Can BS-VI help achieve Indian emission targets?

BS-VI emission norms are set to be introduced in India by April 2020. The progressive emission norms aim to bring down the vehicular air pollution levels and reduce India’s carbon footprint. In order to get a better insight about the shift to this cleaner fuel, team Urban Update interviews Sumit Sharma, Director, Earth Science and Climate Change, The Energy Research Institute (TERI)

Air pollution is a major concern in Indian cities and vehicular pollution is among the main contributors. The number of automobiles that are plying on the Indian roads has substantially increased in the past decade, resulting in more damage to the environment.Foreseeing that this would be a problem in the future, the Indian government had devised a comprehensive regulatory system which would be systematically implemented in the nation to cope with environmental damage. The emission standards, dubbed ‘Bharat Stage Emission Standards’, were first introduced in 2000 as an adaptation from the pre-existing European emission standards to regulate the output of air pollutants from internal combustion engines and spark-ignition engines equipment, including motor vehicles.
More stringent emission norms were rolled out in April 2017, when the Bharat Stage IV emission norms were implemented throughout the nation and now, in an effort to reduce the increasing vehicular emissions, further environment-friendly norms are to be implemented with the introduction of Bharat Stage VI (BS-VI) from April 1, 2020. The government had decided to directly implement BS-VI in 2020 instead of the pre-decided BS-V. The leap from BS-IV to BS-VI is to bring down the carbon footprint in an effective manner, as India failed to reduce the carbon footprint by 33-55 per cent from the level found in 2005, which it had agreed to accomplish by 2030 with the signing of the Paris Climate Agreement. BS-VI, like its predecessors, is drawn on the lines of the Euro VI norms, which have been already adopted in European countries. But, the Indian norms address one of the major drawbacks of its European counterpart by lowering the emission standards of higher PM (particulate matter) in diesel engines.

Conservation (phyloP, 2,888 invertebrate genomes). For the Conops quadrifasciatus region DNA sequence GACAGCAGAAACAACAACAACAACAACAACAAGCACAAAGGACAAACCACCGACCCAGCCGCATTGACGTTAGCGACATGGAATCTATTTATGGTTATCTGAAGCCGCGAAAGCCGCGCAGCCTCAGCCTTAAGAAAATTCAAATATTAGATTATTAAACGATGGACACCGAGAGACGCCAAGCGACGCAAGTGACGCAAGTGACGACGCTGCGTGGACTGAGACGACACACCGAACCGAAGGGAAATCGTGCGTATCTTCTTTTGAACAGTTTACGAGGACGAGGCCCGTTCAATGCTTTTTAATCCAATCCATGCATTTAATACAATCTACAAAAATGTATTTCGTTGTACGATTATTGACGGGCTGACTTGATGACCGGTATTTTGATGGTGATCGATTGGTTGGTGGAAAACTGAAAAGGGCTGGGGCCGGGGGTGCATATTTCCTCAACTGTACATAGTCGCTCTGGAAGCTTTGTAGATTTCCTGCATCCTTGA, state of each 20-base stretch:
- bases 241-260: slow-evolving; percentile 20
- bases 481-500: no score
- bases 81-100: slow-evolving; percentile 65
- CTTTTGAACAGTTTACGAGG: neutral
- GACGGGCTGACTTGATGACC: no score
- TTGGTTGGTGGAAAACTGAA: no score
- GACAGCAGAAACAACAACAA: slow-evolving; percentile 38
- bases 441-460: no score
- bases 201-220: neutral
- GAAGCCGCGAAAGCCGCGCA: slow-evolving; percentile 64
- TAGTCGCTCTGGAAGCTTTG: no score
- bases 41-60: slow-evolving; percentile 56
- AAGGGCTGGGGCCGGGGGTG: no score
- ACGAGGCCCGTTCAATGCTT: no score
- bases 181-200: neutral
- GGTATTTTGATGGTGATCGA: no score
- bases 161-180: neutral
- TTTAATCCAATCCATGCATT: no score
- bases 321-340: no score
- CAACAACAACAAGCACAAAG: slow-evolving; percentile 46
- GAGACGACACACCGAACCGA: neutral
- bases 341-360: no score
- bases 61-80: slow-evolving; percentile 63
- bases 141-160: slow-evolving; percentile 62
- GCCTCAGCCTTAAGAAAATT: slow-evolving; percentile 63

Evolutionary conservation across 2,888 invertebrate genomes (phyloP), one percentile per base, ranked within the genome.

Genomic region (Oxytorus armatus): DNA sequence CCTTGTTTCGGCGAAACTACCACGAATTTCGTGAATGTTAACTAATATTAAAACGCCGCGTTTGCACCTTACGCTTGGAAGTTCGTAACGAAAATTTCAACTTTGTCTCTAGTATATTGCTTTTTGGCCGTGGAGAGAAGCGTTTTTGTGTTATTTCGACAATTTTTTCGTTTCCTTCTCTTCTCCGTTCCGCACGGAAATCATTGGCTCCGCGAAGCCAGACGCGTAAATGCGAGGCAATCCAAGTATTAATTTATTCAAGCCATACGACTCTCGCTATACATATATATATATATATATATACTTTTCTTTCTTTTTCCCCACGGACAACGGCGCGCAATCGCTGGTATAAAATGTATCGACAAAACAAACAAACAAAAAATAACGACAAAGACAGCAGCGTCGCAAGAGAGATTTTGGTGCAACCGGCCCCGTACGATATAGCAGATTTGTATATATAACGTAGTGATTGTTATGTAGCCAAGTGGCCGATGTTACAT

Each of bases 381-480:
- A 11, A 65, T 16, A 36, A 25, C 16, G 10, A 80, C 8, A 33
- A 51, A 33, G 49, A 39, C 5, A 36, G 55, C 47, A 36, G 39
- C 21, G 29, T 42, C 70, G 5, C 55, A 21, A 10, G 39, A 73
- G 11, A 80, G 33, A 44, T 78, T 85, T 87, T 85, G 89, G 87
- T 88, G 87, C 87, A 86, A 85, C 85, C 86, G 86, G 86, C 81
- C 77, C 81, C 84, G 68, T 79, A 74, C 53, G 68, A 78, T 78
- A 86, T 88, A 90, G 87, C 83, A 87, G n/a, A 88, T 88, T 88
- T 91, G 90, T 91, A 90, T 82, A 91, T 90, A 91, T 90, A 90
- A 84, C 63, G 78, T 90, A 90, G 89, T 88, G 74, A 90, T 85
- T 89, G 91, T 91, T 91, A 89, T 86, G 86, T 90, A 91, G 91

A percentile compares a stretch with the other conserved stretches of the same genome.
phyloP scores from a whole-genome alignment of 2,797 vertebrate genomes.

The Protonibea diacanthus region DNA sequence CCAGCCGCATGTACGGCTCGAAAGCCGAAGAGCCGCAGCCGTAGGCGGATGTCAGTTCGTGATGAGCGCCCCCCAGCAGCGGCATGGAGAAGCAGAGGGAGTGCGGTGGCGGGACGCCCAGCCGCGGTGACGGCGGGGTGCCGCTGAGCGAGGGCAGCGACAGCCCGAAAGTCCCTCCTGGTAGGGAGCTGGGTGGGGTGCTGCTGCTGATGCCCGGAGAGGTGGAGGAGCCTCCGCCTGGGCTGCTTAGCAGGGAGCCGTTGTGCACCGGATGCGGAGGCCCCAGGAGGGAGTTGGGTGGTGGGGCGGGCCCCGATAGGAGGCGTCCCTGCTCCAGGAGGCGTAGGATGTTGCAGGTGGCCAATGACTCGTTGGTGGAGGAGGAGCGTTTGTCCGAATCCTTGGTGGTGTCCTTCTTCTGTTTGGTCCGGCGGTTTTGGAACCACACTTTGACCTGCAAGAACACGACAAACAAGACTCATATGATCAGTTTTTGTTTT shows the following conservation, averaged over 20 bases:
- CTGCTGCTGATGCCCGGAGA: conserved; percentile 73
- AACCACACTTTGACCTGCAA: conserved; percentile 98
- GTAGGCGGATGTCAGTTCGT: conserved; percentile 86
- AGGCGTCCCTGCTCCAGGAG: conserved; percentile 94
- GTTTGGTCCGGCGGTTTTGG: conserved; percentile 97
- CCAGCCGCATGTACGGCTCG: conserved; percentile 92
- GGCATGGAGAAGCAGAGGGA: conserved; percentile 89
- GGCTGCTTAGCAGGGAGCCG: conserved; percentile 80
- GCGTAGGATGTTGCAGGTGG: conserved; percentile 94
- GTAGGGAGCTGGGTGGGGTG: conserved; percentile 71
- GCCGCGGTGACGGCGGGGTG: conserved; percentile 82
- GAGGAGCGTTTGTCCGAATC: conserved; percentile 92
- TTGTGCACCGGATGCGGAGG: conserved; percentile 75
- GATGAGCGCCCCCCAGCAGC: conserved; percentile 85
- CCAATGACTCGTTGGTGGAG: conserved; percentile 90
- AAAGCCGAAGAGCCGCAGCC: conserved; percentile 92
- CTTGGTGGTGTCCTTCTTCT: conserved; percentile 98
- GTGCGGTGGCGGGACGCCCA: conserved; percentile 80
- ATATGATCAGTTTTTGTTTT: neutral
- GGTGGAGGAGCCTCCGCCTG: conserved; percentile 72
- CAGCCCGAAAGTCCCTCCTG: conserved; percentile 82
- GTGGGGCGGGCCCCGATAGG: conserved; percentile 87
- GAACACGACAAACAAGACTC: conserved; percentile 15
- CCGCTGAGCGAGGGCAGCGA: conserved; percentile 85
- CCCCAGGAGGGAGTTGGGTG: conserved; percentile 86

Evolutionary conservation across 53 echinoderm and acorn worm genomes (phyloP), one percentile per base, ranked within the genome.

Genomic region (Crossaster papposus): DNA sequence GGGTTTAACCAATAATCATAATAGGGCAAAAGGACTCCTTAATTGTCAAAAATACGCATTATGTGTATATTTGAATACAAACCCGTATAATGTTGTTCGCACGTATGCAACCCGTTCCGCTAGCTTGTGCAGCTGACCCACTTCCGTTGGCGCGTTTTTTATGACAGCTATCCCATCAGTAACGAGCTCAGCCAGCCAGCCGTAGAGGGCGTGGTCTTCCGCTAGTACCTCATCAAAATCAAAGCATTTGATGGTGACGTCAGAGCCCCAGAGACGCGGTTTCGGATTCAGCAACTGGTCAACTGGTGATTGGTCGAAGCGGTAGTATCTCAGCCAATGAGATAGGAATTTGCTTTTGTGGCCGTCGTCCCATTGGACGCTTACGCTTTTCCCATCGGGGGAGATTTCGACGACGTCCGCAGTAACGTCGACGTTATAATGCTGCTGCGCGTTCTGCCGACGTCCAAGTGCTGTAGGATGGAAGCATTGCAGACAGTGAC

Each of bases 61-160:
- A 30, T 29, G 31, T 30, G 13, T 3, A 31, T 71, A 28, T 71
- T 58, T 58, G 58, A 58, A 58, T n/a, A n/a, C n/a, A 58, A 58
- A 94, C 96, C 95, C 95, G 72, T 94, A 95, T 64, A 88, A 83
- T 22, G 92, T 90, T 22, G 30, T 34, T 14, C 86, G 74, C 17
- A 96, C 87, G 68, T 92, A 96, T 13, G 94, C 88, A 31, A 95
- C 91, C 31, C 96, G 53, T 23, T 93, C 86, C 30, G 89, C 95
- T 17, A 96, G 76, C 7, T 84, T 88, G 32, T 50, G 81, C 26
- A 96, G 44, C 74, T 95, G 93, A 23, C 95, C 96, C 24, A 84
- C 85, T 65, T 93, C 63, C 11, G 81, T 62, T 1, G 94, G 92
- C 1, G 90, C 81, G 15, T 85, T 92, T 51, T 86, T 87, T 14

The National Capital Region (NCR) has been at the forefront in the implementation of progressive norms as now fuel distribution in Delhi adheres to BS-VI only, according to Prakash Javadekar, Environment Minister. “From next year BS-VI emission compliant vehicles will also be available,” said the minister in an address made to the Rajya Sabha in
July 2019.
Although BS-VI emission norms are designed in such a way that they will most likely bring down India’s carbon footprint and push our environment towards a cleaner future but in doing so, it is likely to impact the already declining automobile industry by causing a sizeable initial financial dent. “The ownership cost of BS-VI vehicles vis-a-vis BS-IV will be higher. The cost factor will be a big turn-off for consumers under the current market conditions,” Sridhar V, Grant Thornton India Partner told IANS.
This puts forth the question: Exactly how crucial the implementation of the norm is, given the current scenario? How can the general population benefit from this?
In order to better understand this new policy change, our team spoke to Sumit Sharma, Director, Earth Science and Climate Change, The Energy Research Institute (TERI).

How are the new emission norms better than its predecessor?
The major difference between the two is the amount of emissions, especially sulfur levels. Also, the focus will be more on the installation of tailpipe treatment devices with the introduction of BS-VI. This is to treat the vehicle emissions before release and delivers a reduction of 80 per cent in the total harmful emissions from the vehicle. Particulate Matter (PM) emissions are reduced to almost a third of the one’s emitted from BS-IV engines. Also, NOx (oxides of Nitrogen) gets reduced from 3.5 to almost 0.5 per cent.